An AMH test measures levels of anti-mullerian hormone, which corresponds to a person’s egg count. Your provider may also use an AMH test to help diagnose an ovarian mass. Although it’s connected to your egg count, it doesn’t predict your fertility. An AMH test is a simple blood test. Your provider will discuss your results with you and any next steps.
An AMH test measures the amount of anti-mullerian hormone (AMH) in your blood. Both men (people assigned male at birth) and women (people assigned female at birth) produce AMH, but healthcare providers frequently use the test in women — mainly to provide a snapshot of a woman’s reproductive health.
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AMH plays a key role in developing a baby’s sex organs while in the womb. AMH levels are higher in male babies, as this prevents them from developing female reproductive organs. Female babies only need a small amount of AMH for their development.
In women, cells inside the follicles of the ovaries produce AMH. Follicles are tiny fluid-filled sacs in the ovary that contain and release eggs.
AMH levels correspond to the number of eggs you have or your ovarian reserve:
Your provider may do an AMH test to determine if an ovarian mass is a granulosa cell tumor. AMH levels may also be used to check if:
An AMH test tells you the number of remaining eggs you have and whether your ovaries might be aging too quickly. It may reveal that you have a shorter window to get pregnant.
An AMH test may also reveal how well you respond to injectable fertility drugs to stimulate your ovaries to mature multiple eggs in preparation for in vitro fertilization (IVF).
While AMH is connected to your egg count, it doesn’t predict your fertility (with or without treatments), or when you’ll go through menopause.
Also, keep in mind that even if your AMH levels are in the typical range, other factors may influence your ability to conceive, such as:
AMH levels vary depending on your age. In women, AMH levels start rising during adolescence and peak around 25 years old. After that, AMH levels naturally decline.
Providers measure AMH levels in nanograms per milliliter (ng/mL). Experts debate how to define typical AMH levels, but these are general ranges:
It’s important to note that because labs use different equipment, your results can vary slightly from lab to lab.
AMH levels naturally decline with age, so it’s normal to see a lower ovarian reserve in your 30s, 40s and 50s.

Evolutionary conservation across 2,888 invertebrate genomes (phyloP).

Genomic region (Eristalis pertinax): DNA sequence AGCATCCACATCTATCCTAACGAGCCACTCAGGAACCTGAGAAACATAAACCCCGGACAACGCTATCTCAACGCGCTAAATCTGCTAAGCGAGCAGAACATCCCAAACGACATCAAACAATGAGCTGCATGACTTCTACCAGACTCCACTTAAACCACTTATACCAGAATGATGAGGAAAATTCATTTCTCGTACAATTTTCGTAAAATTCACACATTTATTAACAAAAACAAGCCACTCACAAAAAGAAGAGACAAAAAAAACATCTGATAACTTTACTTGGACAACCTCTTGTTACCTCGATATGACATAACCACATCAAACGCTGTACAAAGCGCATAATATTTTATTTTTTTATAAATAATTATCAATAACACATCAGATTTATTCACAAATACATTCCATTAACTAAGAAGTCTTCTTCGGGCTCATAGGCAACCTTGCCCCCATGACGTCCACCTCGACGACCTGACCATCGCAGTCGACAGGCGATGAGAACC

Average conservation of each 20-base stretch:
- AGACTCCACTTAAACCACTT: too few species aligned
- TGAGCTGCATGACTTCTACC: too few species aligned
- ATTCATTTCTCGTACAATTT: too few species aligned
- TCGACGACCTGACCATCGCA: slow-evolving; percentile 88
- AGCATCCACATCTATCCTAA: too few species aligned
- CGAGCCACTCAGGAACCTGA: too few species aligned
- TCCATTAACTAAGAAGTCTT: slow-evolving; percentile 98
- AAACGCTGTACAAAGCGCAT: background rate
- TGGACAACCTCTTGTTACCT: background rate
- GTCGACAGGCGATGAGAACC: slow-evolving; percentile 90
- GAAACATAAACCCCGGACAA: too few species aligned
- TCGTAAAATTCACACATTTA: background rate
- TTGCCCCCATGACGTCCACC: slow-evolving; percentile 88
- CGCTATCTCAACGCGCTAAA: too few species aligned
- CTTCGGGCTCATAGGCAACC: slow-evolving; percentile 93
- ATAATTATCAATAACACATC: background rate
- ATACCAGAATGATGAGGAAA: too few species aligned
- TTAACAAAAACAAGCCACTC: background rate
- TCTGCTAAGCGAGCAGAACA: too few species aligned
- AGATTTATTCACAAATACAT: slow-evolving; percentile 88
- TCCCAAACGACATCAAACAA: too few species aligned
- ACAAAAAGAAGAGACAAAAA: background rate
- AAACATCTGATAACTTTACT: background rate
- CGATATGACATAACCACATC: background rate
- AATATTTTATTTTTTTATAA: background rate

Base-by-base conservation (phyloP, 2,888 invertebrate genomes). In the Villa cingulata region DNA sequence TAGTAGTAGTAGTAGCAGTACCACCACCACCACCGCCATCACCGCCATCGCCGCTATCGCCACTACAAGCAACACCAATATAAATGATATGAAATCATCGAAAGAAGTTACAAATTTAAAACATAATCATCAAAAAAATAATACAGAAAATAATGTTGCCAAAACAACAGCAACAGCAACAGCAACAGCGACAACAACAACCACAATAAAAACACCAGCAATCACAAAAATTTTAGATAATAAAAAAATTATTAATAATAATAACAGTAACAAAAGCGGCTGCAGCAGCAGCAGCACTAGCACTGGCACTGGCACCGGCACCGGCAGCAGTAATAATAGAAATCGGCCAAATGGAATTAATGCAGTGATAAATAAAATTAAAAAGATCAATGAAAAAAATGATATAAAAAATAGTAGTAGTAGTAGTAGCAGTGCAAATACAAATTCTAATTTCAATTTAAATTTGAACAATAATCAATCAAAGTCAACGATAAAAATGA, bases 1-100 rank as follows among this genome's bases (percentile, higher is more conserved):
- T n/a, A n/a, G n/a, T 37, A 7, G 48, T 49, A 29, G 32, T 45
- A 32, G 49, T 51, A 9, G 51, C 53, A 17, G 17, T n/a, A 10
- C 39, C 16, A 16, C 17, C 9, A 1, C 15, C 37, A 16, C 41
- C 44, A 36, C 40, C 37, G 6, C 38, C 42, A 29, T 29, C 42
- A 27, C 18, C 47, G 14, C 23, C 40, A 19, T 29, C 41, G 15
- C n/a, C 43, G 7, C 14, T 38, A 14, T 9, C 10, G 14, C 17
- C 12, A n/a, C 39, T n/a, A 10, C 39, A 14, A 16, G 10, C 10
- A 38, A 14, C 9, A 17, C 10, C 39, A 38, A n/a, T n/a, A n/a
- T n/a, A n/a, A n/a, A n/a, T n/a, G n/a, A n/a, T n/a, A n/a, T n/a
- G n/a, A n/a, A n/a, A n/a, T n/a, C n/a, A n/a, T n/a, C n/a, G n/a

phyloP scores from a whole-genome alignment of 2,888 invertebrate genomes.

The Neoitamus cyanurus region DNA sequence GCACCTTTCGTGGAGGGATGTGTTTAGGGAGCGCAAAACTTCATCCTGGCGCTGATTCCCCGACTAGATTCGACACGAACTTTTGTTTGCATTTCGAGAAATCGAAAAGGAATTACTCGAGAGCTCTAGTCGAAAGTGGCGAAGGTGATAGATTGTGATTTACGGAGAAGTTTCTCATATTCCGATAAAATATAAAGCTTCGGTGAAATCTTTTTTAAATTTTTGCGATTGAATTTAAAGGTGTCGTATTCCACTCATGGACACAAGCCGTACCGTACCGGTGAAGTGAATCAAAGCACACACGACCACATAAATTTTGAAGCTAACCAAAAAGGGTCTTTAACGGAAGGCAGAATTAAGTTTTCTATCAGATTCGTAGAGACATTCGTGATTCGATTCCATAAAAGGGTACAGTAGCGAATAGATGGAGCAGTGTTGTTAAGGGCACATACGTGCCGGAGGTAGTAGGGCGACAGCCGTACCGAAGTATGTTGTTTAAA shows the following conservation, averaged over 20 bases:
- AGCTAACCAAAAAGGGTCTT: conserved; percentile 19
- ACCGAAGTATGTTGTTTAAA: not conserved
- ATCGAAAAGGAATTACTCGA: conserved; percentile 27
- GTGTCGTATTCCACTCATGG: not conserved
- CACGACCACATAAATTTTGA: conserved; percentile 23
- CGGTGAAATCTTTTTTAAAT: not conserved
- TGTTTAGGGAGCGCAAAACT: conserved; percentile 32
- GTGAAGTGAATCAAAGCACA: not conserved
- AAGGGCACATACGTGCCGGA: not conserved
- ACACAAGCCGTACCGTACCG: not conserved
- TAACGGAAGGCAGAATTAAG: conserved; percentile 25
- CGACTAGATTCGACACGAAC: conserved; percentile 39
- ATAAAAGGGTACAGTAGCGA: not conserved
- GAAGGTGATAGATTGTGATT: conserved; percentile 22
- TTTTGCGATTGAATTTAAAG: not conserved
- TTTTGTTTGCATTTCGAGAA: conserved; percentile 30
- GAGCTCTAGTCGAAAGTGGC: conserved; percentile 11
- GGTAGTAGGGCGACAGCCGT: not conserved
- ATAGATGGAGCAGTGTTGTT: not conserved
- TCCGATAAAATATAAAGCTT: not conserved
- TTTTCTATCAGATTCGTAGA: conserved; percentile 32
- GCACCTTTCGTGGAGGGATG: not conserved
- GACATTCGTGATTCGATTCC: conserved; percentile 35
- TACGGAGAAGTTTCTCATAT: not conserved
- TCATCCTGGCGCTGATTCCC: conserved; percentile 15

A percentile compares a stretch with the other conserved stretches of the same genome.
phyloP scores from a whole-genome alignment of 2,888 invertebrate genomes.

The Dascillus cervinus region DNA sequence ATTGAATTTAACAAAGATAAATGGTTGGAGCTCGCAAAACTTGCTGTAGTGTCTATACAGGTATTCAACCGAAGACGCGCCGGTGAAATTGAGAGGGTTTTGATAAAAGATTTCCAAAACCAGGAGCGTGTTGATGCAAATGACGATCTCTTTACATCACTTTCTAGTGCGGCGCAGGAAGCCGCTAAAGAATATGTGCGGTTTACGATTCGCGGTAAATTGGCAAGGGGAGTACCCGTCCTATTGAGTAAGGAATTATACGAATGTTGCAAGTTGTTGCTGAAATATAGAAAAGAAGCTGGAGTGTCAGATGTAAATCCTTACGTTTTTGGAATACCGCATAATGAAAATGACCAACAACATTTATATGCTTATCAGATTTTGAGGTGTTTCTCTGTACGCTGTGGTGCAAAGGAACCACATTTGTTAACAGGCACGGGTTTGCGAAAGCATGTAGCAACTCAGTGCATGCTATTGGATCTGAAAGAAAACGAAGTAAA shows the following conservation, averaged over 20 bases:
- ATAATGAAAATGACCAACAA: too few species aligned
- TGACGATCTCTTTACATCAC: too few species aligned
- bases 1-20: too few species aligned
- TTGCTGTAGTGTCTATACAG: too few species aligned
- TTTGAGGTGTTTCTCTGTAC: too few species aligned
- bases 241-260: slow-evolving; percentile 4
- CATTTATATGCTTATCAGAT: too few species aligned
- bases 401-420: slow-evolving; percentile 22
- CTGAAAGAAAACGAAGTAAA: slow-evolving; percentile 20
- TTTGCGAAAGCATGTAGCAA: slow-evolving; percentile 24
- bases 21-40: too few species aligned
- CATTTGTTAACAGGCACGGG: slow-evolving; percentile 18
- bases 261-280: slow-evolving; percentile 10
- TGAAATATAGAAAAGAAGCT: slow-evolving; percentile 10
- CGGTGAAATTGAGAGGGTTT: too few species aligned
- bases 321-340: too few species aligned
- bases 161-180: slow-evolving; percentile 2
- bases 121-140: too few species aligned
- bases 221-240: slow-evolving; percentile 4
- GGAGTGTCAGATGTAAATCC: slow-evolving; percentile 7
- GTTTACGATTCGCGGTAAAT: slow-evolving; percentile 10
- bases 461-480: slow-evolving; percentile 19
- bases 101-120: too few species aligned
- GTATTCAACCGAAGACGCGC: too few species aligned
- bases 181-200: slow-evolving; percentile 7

For actual numbers, consider these estimates, which are on the lower side of the spectrum for each respective age:
Higher AMH levels aren’t always a good thing. AMH may be high in some people with polycystic ovary syndrome (PCOS).
You can easily buy an AMH test in stores or online. At-home AMH tests typically require a finger prick. While home tests are convenient, it’s best to see a specialist to help you interpret the results. Fertility is a complex issue and requires a comprehensive, expert evaluation.
The AMH test is a blood test. A healthcare professional uses a thin needle to take a blood sample from a vein in your arm. The process takes just a few minutes.
You can have an AMH test at any point during your menstrual cycle. Unlike other reproductive hormones, AMH doesn’t fluctuate much throughout the month.
You don’t need to do anything to prepare for an AMH test.
If your blood sample is sent to a lab, it can take a few days to receive your results. If your healthcare provider ordered this test, they’ll schedule a follow-up appointment to discuss your AMH test results (and any additional results). Together, you will come up with the best pregnancy or treatment plan for you.
A note from Cleveland Clinic
There’s a lot of confusion about what AMH test results reveal about fertility. The AMH test can’t predict fertility. If you’re trying to get pregnant or want to know more about your reproductive health, see a specialist for a comprehensive assessment. And as always, talk to your healthcare provider. They're there to help.
Last reviewed by a Cleveland Clinic medical professional on 04/07/2022.
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